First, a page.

Loved the Arizona stories- is there anything better than a surprise party?

LaurieM said...

It just figures that you could escape a spin out in your car unscathed, but then injure yourself knitting.

I sure hope you feel better soon.

Anonymous said...

Glad you are back and eagerly await the return of Little Jeep. As a side note, the current Salton Sea isn't natural. A levee on the Colorado River broke once and the water collected and became the Salton Sea (it was a big break). It has no ingress or egress and is shrinking every year.

Anonymous said...

Sorry to hear about your driving mishap, but so glad you are ok! All of us who look forward to your stories and adventures and knitting, of course, has missed you! Glad to hear all is well (relatively speaking). Here is GA, I know too well about unexpected snow/ice. Most of last week was spent cooped up in the house because of it. We even had snow on Christmas Day--something that has not occurred here since 1882!

Take care and hope you are feeling better soon.


Kit said...

We all love you and Dragonyady, so glad that you two could meet up! :D How fun!

Please get better quick. Lots of rest, hot pads, and slow stretching exercises.

Cindy/Snid said...

Jo, I am finally reading blogs again (thanks to my iPad!) and it is lovely to catch up with you! I am very VERY glad that you are safe after your little car adventure! I do hope that your leg heals quickly and that a reasonable solution is found. I may blog again one day myself, though it will be about photography rather than knitting most likely as I am still in tropical climates AND seem to have developed a sensitivity to wool and other animal fibers. Sigh. xoxo

SandyK said...

Color me gobsmacked! You DO realize that I'm like 2 (JUST TWO) miles from Salton Sea?

grannypurple said...

My recent life resembles yours (without the travel)--on Wednesday another car turned in front of my beloved mini, coming through a line of stopped traffic, and so I ended up t-boning her, but no injuries. But the next day, just tapping a tube of cream to get it to come out my back went into an excruciating spasm! It IS great that we can knit lying down, isn't it!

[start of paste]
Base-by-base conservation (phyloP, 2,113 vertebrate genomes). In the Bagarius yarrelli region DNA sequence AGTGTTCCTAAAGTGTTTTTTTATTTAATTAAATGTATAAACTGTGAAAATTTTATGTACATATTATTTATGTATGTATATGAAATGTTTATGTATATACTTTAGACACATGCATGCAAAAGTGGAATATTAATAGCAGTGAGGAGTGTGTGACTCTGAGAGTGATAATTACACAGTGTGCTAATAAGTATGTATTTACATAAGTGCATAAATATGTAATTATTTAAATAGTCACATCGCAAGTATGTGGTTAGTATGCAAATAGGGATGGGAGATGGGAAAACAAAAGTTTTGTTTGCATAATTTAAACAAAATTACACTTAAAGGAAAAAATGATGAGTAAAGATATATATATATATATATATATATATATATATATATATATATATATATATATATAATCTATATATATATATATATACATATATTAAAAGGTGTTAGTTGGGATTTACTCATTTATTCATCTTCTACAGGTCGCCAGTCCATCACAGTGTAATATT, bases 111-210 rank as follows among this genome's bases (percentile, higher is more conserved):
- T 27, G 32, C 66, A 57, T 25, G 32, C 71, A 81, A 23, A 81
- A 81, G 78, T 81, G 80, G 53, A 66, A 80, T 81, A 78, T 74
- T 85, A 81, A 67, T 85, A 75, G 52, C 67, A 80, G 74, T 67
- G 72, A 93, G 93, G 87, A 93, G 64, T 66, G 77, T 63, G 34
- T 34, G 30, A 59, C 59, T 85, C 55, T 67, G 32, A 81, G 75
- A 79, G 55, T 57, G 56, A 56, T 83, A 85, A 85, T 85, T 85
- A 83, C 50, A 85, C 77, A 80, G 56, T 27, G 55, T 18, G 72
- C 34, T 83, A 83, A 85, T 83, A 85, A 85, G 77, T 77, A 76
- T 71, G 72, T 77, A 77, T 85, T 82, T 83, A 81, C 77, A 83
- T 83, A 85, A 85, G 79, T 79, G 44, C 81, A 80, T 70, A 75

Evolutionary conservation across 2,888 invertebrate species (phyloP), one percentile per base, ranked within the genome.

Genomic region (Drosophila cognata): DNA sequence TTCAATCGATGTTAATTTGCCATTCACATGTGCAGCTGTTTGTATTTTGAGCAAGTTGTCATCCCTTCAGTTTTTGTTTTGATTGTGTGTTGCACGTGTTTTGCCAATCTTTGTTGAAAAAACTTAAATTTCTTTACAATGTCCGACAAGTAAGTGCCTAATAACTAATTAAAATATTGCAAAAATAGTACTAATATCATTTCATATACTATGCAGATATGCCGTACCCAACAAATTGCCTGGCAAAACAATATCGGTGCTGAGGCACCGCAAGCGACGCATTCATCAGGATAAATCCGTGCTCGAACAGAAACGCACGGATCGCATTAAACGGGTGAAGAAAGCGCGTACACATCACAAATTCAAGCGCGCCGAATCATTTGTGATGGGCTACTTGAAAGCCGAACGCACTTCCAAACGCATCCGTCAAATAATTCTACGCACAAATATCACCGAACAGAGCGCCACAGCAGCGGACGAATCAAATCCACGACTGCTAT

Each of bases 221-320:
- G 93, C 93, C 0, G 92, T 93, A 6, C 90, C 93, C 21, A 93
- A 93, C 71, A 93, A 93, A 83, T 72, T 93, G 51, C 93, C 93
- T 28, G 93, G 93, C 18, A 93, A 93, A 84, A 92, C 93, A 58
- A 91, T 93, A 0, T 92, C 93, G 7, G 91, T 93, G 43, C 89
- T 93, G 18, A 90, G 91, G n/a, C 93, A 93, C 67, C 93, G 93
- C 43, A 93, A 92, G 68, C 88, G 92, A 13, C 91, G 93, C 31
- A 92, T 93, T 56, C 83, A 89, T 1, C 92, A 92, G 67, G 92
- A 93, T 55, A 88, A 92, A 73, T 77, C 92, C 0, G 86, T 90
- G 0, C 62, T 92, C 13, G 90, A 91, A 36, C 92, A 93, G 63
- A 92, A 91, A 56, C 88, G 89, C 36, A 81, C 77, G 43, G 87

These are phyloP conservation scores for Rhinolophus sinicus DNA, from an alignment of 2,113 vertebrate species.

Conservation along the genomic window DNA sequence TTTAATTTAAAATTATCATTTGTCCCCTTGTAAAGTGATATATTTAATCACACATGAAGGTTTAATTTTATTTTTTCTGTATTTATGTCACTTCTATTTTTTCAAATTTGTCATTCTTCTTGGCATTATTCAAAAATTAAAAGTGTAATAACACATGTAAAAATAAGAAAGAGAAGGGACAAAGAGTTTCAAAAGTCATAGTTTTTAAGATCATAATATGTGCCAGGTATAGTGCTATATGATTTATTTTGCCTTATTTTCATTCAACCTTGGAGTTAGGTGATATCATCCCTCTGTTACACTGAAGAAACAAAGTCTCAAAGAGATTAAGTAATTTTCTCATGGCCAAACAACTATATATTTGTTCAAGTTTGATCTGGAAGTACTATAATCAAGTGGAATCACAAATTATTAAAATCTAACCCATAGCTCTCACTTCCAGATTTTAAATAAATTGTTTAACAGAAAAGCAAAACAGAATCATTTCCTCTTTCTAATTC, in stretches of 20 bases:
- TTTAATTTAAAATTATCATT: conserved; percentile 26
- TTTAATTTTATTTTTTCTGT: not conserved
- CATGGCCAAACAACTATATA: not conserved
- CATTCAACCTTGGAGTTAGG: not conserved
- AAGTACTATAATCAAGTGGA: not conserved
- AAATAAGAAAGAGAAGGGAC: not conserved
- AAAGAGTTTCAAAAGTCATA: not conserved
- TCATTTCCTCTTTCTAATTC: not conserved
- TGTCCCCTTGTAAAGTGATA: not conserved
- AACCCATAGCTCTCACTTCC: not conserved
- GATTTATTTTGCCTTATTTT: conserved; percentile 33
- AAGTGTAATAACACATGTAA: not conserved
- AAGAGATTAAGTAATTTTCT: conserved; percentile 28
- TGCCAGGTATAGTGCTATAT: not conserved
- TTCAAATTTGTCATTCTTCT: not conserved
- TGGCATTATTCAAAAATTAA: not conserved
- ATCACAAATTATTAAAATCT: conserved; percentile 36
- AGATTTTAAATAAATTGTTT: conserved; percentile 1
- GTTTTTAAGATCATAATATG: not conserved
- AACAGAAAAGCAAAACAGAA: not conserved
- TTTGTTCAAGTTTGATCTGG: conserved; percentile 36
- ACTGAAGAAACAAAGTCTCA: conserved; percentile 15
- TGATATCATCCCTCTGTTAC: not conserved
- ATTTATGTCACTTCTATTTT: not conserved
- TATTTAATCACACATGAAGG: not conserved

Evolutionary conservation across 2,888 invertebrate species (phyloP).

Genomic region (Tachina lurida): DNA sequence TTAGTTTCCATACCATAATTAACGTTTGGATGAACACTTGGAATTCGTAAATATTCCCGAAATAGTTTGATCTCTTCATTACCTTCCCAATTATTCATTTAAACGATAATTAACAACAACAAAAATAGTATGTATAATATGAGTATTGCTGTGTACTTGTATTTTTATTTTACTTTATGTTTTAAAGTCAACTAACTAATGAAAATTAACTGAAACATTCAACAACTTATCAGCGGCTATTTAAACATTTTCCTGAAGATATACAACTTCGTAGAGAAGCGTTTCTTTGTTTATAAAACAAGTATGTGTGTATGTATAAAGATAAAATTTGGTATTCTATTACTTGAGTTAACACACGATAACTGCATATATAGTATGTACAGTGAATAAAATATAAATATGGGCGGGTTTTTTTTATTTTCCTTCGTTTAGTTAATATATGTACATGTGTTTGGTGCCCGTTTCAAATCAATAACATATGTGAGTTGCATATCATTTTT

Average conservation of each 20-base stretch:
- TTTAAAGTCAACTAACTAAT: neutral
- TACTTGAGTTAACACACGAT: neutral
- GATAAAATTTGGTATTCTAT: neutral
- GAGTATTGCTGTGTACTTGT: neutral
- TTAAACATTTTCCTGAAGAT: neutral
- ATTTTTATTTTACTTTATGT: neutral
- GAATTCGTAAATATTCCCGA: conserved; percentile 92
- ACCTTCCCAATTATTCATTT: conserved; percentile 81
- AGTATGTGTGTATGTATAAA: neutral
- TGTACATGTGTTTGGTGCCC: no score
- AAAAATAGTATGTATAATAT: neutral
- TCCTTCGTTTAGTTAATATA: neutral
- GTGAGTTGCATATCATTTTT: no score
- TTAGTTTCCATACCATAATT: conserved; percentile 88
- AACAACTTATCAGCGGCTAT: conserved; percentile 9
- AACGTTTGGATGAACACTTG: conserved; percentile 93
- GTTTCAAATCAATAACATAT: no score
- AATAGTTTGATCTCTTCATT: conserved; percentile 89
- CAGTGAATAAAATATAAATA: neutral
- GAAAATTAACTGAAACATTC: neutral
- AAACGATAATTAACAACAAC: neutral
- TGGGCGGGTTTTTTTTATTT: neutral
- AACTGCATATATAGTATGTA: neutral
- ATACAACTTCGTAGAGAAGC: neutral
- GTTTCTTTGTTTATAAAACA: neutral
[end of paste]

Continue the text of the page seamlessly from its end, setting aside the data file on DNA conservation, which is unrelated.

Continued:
Unknown said...

So sorry to hear of your recent mishaps but very happy to hear you're on the mend. Good luck with Swan Lake (having just seen Black Swan, I say that with caution. Crazy film.)

Maggie said...

somehow, all of us knitters are related, we just don't often get to do family reunions, and I am so sorry for the Jeep accident and the weeks of bed, cramping, hurting and miserable you have had. But you are living in the 1 country I would go visit if I could only visit 1 in my life...lucky you

Ruth said...

I am jealous! You got to meet wonderful Grandy and the inimitable DragonYady! Here I am, across the continent, and I've never met them.

Feel better! Spasms are the bottom of the pits. Ask me how I know.

Lilacs 4 Angels said...

It was a pleasure meeting with you. Ron and I were honored to have been a part of your surprise for a wonderful lady. Take it easy ~ sock madness is just around the corner. You and Richard hold a special place in my heart.

SusanLayne said...

(This is Skepweaver, trying desperately to defeat the Blogger gremlin who will not recognize me today!)

Oh, Jo. Your tale of intrigue and success brings a wee tear to my eye. I can't explain it, but the connections we forge with friends we've never met are such strong ones. I can imagine the delight you all felt that day in Bakersfield. What joy!

Hope you are on the mend, girl. You mustn't let something minor like a rebellion of the body hold you back! (So sorry also to hear about the Jeep, and glad to know it was not you who were totalled. I recall my own fondness for an old VW bus which drove like a sheet of plywood and was such fun to load up for the go. May the new auto fill your heart with memories, too.)

Anonymous said...

What a miserable winter - so sorry!

When DH and I note the arrival of Canadian Geese on our lake, we say the "tall ships" are in harbor. Their profile towers above the Mallard ducks in the water. Unfortunately, the geese are only visitors, as they are based a few miles away at a water ski school. Once or twice a year they come exploring.

Melissa said...

I can sympathize with you on the crazy weather. We had snow on Christmas Day here in the Southeastern United States (Atlanta, GA, where I live has not had a white Christmas since 1882! That is, until 2010...). That was followed by a "blizzard" (by our standards) right after New Years where we got 6" of snow that stayed for an entire week!